The names of Saraswathy are given in the Tamil thesaurus
Choodamani Nigandu (1925 edition).
The verse giving those names is from chapter 1- 35 in Deva-p-peyar thogudhi.
The verse is as follows:- (Spacing is done by me to show each name)
"Kalaimagal Panuvalaatti Gayathri Gyaanamurthy
Ulagamaatha Brahaami vOLLiyaVeLLai-meiyyaL
Ilagu veN-SalasamuttraaL Bharathi Isai-madandhai
Malarayan-manaivi VaakkaaL VaaNi NaamagaL pEraamE"
Of these two names
VaakkaaL and VaaNi are analyzed in this post
on the origin of these terms.
The Pada-p-poruL viLakkam (meanings of words) given by the compiler
Sri A. Kumara swami pulavar of Yaazhppaanam
is 'vaakkaaL - Vaakkil vuLLAvaL'
There are verses on 'vaakku' :-
"Vaakkundaam nalla manamundaam..."
"PaaNar mandai niraiya-p-peimaar vaakka.." (Pura nanuru - 115)
"Adarpor sigaratthaal vaakki..." (Kali-th-thogai 51 - Kurinji-k-kali)
"Vadiyuru theendEral vaakku" ( Pura veNbha -19)
The meaning deduced from the last 3 quotes is
The root word is 'vaarthal'.
This word is used in the context of picking up something
from a larger volume of that something and offering it.
Like 'neer vaartthal'.
In the Pura nanuru verse it is in the menaing of 'kaL vaartthal"
In the kali-th-thogai verse, it is in the meaning of "neer vaartthal"
In the Pura veNbha verse, it is in the menaing of "theendEral vaakku" (offering honey)
We can see that we don’t have the exact or specific term in English
for this 'vaartthal'.
When some part of a thing is drawn out from a larger volume of that
and is given out,
it is vaartthal.
Therefore 'Vaakku' is what is 'vaarkka-p-paduthal'.
That vaakku is what is drawn from the 'naa'.
Since she is naamagaL, she is signifactor or kaarak or dispositor of 'vaakku'.
Therefore 'VaakkaaL' - one who is in vaakku.
Coming to the next name VaaNi.
This is also found in the Nigandu.
Though I have not yet come across the exact word "vaaNi'
in the olden texts that I have read so far,
I can however give the connections,
from the nigandu (solla-p-paduvadhaal VaaNi) meaning.
A (dis)claimer in this context is that I always assume that
if a word like this or any thing that looks like an issue or as non-compliant,
is found in olden texts, thereby establishing their usage in those times,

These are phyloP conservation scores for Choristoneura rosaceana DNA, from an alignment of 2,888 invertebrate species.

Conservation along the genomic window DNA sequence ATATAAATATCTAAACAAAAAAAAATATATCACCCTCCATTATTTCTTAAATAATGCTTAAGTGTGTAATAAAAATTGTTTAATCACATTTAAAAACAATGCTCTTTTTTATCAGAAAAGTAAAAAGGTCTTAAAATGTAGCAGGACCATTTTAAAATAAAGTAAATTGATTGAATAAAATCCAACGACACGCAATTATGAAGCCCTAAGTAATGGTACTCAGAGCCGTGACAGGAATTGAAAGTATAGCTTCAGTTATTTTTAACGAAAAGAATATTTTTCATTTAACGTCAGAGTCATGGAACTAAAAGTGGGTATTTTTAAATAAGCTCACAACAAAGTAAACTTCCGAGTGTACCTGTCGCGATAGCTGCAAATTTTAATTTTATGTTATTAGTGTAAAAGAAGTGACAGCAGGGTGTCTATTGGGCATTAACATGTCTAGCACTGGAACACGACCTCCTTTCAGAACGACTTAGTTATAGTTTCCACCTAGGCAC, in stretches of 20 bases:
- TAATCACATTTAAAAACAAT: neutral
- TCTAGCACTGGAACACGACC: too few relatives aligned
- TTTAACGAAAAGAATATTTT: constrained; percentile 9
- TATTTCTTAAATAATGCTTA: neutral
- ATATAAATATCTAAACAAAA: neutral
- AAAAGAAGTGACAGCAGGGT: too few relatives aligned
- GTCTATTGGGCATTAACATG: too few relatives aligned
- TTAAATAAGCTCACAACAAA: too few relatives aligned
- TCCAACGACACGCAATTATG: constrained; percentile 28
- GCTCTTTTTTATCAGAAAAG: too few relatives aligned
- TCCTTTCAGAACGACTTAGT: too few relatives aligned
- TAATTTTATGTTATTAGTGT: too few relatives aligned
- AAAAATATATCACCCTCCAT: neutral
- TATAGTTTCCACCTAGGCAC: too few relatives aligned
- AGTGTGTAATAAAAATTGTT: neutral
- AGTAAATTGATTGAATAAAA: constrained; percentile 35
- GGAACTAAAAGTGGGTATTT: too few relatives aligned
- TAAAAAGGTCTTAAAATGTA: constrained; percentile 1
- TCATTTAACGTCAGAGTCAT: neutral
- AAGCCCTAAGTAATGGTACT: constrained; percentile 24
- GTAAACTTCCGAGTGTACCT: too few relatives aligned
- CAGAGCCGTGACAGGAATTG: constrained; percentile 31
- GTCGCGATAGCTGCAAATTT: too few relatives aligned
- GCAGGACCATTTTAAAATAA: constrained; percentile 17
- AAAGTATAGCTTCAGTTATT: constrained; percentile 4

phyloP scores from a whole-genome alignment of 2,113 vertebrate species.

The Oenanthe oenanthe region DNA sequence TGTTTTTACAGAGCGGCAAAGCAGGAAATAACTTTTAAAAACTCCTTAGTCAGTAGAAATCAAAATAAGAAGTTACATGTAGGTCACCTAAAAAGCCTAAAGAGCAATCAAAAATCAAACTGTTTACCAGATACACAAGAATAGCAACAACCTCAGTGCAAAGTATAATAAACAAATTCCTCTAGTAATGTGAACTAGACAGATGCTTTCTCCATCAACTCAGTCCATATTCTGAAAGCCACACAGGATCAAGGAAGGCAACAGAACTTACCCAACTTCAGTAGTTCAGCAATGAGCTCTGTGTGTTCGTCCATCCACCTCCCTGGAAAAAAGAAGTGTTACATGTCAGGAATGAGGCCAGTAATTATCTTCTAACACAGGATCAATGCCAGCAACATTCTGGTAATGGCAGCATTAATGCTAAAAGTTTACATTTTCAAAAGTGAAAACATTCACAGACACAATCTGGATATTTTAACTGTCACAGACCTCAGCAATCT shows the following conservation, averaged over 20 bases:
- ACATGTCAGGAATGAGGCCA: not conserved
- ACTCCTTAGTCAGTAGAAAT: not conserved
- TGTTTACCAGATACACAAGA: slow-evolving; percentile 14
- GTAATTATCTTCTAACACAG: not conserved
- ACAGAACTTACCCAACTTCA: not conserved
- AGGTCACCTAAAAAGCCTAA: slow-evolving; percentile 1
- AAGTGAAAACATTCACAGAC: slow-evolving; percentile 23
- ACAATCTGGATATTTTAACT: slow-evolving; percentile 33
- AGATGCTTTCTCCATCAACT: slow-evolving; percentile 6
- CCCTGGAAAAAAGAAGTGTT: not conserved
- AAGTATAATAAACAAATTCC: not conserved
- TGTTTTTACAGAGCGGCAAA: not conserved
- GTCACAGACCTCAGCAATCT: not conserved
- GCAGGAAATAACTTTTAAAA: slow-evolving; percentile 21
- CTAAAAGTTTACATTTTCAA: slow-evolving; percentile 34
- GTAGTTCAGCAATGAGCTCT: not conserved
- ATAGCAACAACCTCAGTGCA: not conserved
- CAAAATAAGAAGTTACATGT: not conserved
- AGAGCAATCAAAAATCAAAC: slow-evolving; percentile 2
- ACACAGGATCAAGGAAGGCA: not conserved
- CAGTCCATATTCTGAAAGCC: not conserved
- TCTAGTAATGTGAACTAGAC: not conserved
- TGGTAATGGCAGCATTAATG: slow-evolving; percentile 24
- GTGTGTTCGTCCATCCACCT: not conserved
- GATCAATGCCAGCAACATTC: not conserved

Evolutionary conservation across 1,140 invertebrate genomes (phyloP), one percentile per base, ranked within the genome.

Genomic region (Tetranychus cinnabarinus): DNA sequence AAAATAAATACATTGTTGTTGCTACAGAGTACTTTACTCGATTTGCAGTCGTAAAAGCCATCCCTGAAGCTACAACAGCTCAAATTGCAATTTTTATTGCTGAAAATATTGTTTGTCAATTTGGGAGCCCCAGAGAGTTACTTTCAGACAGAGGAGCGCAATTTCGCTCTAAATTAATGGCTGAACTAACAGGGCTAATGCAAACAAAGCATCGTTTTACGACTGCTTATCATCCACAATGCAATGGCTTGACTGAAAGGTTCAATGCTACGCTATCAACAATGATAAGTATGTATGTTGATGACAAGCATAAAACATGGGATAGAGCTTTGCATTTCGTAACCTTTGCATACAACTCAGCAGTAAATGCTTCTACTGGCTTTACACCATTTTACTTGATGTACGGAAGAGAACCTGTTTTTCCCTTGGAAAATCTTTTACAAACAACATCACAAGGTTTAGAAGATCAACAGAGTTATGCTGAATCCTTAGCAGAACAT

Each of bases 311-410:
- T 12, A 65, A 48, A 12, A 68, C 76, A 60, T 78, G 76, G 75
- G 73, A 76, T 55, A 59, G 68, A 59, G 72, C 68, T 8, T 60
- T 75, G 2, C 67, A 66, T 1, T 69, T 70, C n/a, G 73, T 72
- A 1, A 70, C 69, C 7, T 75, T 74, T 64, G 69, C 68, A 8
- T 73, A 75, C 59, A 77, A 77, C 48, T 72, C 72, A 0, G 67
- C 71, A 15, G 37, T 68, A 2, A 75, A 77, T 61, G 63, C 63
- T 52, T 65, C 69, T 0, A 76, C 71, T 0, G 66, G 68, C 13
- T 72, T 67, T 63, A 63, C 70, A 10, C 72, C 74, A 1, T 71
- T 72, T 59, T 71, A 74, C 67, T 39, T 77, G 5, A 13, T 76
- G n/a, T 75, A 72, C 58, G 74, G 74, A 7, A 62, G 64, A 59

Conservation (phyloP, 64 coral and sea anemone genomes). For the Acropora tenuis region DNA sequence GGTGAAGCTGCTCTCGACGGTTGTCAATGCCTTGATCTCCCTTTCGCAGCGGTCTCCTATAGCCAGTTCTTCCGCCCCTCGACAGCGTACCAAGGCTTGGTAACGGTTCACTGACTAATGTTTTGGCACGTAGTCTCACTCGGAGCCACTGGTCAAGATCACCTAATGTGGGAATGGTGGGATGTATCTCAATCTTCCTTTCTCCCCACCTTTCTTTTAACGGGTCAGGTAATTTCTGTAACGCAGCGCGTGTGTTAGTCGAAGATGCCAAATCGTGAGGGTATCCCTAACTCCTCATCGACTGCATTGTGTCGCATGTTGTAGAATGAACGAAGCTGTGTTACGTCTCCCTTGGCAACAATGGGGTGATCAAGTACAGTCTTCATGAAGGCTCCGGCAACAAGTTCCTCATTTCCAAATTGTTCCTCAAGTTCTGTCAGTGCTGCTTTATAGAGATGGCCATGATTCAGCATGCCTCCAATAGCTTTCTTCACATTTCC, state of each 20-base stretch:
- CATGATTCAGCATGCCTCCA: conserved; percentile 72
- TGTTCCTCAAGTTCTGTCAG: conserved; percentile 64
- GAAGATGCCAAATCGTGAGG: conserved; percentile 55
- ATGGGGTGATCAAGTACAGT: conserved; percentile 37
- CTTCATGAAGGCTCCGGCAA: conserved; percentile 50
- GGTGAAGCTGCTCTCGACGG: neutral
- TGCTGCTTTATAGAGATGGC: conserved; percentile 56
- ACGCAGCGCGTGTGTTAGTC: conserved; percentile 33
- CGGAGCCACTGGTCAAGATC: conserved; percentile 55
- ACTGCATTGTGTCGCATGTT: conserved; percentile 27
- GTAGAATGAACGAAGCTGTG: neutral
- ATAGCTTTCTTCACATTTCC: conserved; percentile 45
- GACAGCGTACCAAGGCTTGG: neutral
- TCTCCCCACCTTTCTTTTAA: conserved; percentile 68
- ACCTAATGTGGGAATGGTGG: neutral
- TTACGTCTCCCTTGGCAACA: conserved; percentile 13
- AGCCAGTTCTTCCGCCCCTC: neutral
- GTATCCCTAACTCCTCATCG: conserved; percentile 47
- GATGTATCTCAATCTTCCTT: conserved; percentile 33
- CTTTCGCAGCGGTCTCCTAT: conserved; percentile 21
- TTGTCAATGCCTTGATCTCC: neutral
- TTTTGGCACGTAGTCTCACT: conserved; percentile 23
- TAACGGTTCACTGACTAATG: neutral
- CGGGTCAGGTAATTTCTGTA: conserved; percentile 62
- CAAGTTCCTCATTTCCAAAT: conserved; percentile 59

then we can not doubt them.
There must be some rationale behind them.
In such cases, we have to explore the rationale and
understand them in the context.
In this way, I think VaaNi is very much a Tamil word.
We have the meaning given in Nigandu as 'solla-p-padubhavaL'.
This meaning is similar to Gayathri
which is also found as a synonym for Naamagal in the Nigandu.
But gayathri's root word is sanskrit (Chandokhya upanishad)
The root of VaaNi can perhaps be understood from
the expression "paaNi" in Silapapdhikaaram,
"maayOn paaNiyum, varuna bhoothar
naal vagai paaNiyum.."(kadalaadu kaadhai - line 35)
Here PaaNi means "isai vudaiyathu"
It means 'Paattu'
There is Deva paaNi - whcih means songs in praise of devas.
(Tol kaapiyam - PoruL- 350)
This has 2 versions - Perum deva paaNi and Siru Deva paaNi.
There are further sub divisions in these two and Kaanal vari of Silabhu
is one among the PaaNis.
This 'PaaNi' is the root of 'PaaNan'.
In my opinion this PaaNi has become VaaNi.
The proof I quote to substantiate this is
"vaaNan pErUr" in the same chapter in Silappadhikaaram (line 54)
The VaaNan here is BaaNaasuran.
The pa/ba (having no difference in Tamil) is interchangeable with
(Also refer the comments in the following blog article on castes to see
how Vaaniyar is a derivative of Bahni- Vahni
and many more on- the ba/pa -va interchange
The 'Veena pusthaka PaaNi' (Mahakavi Bharathiyaar)
is the root of the word VaaNi.
She is VaaNi as she is being spoken / sung by Veena and books
( for being the signifactor of these)
Another connection of Vaani with Paanar is the Lotus gifts (in gold)
that Paanars used to get (there are 6 verses in Puranauru saying this)
and the Paanar's habit of wearing White lotus on their head.
A kind of reminder of naamagal / VaaNi conenction.
(verses 12 & 141 in Pura nanuru
'paanan choodiya pasum potraamarai' 141
paanar thaamarai malayavum 12 )